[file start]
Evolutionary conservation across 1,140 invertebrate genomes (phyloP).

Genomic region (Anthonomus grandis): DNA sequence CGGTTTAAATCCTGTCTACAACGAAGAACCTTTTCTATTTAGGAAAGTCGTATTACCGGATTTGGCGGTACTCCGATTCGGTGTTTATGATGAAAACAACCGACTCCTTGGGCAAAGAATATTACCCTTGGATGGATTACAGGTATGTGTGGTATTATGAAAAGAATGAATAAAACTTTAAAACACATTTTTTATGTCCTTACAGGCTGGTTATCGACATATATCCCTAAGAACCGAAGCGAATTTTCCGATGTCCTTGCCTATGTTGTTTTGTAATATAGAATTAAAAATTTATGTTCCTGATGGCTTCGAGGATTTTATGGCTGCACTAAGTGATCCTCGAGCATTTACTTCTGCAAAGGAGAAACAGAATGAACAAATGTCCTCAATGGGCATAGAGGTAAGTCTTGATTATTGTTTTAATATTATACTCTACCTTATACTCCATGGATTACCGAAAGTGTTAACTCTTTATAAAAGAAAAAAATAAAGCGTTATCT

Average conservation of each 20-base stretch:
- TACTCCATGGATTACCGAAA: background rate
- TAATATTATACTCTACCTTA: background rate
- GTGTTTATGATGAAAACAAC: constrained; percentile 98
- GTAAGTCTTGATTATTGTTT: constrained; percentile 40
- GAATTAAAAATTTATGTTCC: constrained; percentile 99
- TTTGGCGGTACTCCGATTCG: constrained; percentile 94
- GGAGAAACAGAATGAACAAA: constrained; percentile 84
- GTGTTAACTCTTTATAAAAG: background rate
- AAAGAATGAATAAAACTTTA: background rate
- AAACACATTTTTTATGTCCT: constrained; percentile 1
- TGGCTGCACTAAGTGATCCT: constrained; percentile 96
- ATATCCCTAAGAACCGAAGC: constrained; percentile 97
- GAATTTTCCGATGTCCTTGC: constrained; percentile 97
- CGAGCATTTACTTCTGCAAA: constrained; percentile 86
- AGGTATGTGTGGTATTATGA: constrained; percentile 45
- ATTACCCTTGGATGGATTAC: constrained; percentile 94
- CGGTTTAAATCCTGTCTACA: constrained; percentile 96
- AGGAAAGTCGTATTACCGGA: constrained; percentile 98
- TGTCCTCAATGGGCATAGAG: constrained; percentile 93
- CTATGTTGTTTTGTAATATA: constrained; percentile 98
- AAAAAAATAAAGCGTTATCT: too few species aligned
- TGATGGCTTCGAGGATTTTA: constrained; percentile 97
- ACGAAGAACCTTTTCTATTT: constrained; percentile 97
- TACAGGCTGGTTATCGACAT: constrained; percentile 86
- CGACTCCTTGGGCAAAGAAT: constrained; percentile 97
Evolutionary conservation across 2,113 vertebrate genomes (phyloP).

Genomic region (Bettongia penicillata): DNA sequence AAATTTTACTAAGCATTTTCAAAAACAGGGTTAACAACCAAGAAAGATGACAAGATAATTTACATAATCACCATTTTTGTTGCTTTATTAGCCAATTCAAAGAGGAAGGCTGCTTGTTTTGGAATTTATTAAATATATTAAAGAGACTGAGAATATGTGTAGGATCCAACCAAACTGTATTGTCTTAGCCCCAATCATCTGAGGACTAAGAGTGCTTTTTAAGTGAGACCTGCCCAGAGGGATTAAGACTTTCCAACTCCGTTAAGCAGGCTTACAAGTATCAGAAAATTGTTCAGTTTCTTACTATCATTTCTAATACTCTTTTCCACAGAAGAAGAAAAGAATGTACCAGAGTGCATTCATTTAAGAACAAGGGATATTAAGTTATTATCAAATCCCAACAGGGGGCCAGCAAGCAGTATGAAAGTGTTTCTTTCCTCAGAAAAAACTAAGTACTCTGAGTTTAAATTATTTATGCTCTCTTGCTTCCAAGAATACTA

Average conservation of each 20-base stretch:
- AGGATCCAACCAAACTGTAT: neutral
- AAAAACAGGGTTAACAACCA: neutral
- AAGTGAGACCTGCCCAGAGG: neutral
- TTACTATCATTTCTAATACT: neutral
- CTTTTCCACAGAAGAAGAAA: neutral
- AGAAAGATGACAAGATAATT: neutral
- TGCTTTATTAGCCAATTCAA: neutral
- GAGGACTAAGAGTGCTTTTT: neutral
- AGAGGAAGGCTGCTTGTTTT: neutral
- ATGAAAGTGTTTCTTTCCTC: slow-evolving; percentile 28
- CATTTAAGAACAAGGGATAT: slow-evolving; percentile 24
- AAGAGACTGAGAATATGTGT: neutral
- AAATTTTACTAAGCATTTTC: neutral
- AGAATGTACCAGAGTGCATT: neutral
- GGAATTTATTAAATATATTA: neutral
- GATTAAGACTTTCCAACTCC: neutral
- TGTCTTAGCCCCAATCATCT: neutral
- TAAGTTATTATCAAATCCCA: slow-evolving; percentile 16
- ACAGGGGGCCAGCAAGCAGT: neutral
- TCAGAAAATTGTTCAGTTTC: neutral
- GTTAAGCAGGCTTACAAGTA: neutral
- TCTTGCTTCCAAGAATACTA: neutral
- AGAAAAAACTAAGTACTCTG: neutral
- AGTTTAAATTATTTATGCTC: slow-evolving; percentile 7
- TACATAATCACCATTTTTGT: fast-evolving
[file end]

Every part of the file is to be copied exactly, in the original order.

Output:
Evolutionary conservation across 1,140 invertebrate genomes (phyloP).

Genomic region (Anthonomus grandis): DNA sequence CGGTTTAAATCCTGTCTACAACGAAGAACCTTTTCTATTTAGGAAAGTCGTATTACCGGATTTGGCGGTACTCCGATTCGGTGTTTATGATGAAAACAACCGACTCCTTGGGCAAAGAATATTACCCTTGGATGGATTACAGGTATGTGTGGTATTATGAAAAGAATGAATAAAACTTTAAAACACATTTTTTATGTCCTTACAGGCTGGTTATCGACATATATCCCTAAGAACCGAAGCGAATTTTCCGATGTCCTTGCCTATGTTGTTTTGTAATATAGAATTAAAAATTTATGTTCCTGATGGCTTCGAGGATTTTATGGCTGCACTAAGTGATCCTCGAGCATTTACTTCTGCAAAGGAGAAACAGAATGAACAAATGTCCTCAATGGGCATAGAGGTAAGTCTTGATTATTGTTTTAATATTATACTCTACCTTATACTCCATGGATTACCGAAAGTGTTAACTCTTTATAAAAGAAAAAAATAAAGCGTTATCT

Average conservation of each 20-base stretch:
- TACTCCATGGATTACCGAAA: background rate
- TAATATTATACTCTACCTTA: background rate
- GTGTTTATGATGAAAACAAC: constrained; percentile 98
- GTAAGTCTTGATTATTGTTT: constrained; percentile 40
- GAATTAAAAATTTATGTTCC: constrained; percentile 99
- TTTGGCGGTACTCCGATTCG: constrained; percentile 94
- GGAGAAACAGAATGAACAAA: constrained; percentile 84
- GTGTTAACTCTTTATAAAAG: background rate
- AAAGAATGAATAAAACTTTA: background rate
- AAACACATTTTTTATGTCCT: constrained; percentile 1
- TGGCTGCACTAAGTGATCCT: constrained; percentile 96
- ATATCCCTAAGAACCGAAGC: constrained; percentile 97
- GAATTTTCCGATGTCCTTGC: constrained; percentile 97
- CGAGCATTTACTTCTGCAAA: constrained; percentile 86
- AGGTATGTGTGGTATTATGA: constrained; percentile 45
- ATTACCCTTGGATGGATTAC: constrained; percentile 94
- CGGTTTAAATCCTGTCTACA: constrained; percentile 96
- AGGAAAGTCGTATTACCGGA: constrained; percentile 98
- TGTCCTCAATGGGCATAGAG: constrained; percentile 93
- CTATGTTGTTTTGTAATATA: constrained; percentile 98
- AAAAAAATAAAGCGTTATCT: too few species aligned
- TGATGGCTTCGAGGATTTTA: constrained; percentile 97
- ACGAAGAACCTTTTCTATTT: constrained; percentile 97
- TACAGGCTGGTTATCGACAT: constrained; percentile 86
- CGACTCCTTGGGCAAAGAAT: constrained; percentile 97
Evolutionary conservation across 2,113 vertebrate genomes (phyloP).

Genomic region (Bettongia penicillata): DNA sequence AAATTTTACTAAGCATTTTCAAAAACAGGGTTAACAACCAAGAAAGATGACAAGATAATTTACATAATCACCATTTTTGTTGCTTTATTAGCCAATTCAAAGAGGAAGGCTGCTTGTTTTGGAATTTATTAAATATATTAAAGAGACTGAGAATATGTGTAGGATCCAACCAAACTGTATTGTCTTAGCCCCAATCATCTGAGGACTAAGAGTGCTTTTTAAGTGAGACCTGCCCAGAGGGATTAAGACTTTCCAACTCCGTTAAGCAGGCTTACAAGTATCAGAAAATTGTTCAGTTTCTTACTATCATTTCTAATACTCTTTTCCACAGAAGAAGAAAAGAATGTACCAGAGTGCATTCATTTAAGAACAAGGGATATTAAGTTATTATCAAATCCCAACAGGGGGCCAGCAAGCAGTATGAAAGTGTTTCTTTCCTCAGAAAAAACTAAGTACTCTGAGTTTAAATTATTTATGCTCTCTTGCTTCCAAGAATACTA

Average conservation of each 20-base stretch:
- AGGATCCAACCAAACTGTAT: neutral
- AAAAACAGGGTTAACAACCA: neutral
- AAGTGAGACCTGCCCAGAGG: neutral
- TTACTATCATTTCTAATACT: neutral
- CTTTTCCACAGAAGAAGAAA: neutral
- AGAAAGATGACAAGATAATT: neutral
- TGCTTTATTAGCCAATTCAA: neutral
- GAGGACTAAGAGTGCTTTTT: neutral
- AGAGGAAGGCTGCTTGTTTT: neutral
- ATGAAAGTGTTTCTTTCCTC: slow-evolving; percentile 28
- CATTTAAGAACAAGGGATAT: slow-evolving; percentile 24
- AAGAGACTGAGAATATGTGT: neutral
- AAATTTTACTAAGCATTTTC: neutral
- AGAATGTACCAGAGTGCATT: neutral
- GGAATTTATTAAATATATTA: neutral
- GATTAAGACTTTCCAACTCC: neutral
- TGTCTTAGCCCCAATCATCT: neutral
- TAAGTTATTATCAAATCCCA: slow-evolving; percentile 16
- ACAGGGGGCCAGCAAGCAGT: neutral
- TCAGAAAATTGTTCAGTTTC: neutral
- GTTAAGCAGGCTTACAAGTA: neutral
- TCTTGCTTCCAAGAATACTA: neutral
- AGAAAAAACTAAGTACTCTG: neutral
- AGTTTAAATTATTTATGCTC: slow-evolving; percentile 7
- TACATAATCACCATTTTTGT: fast-evolving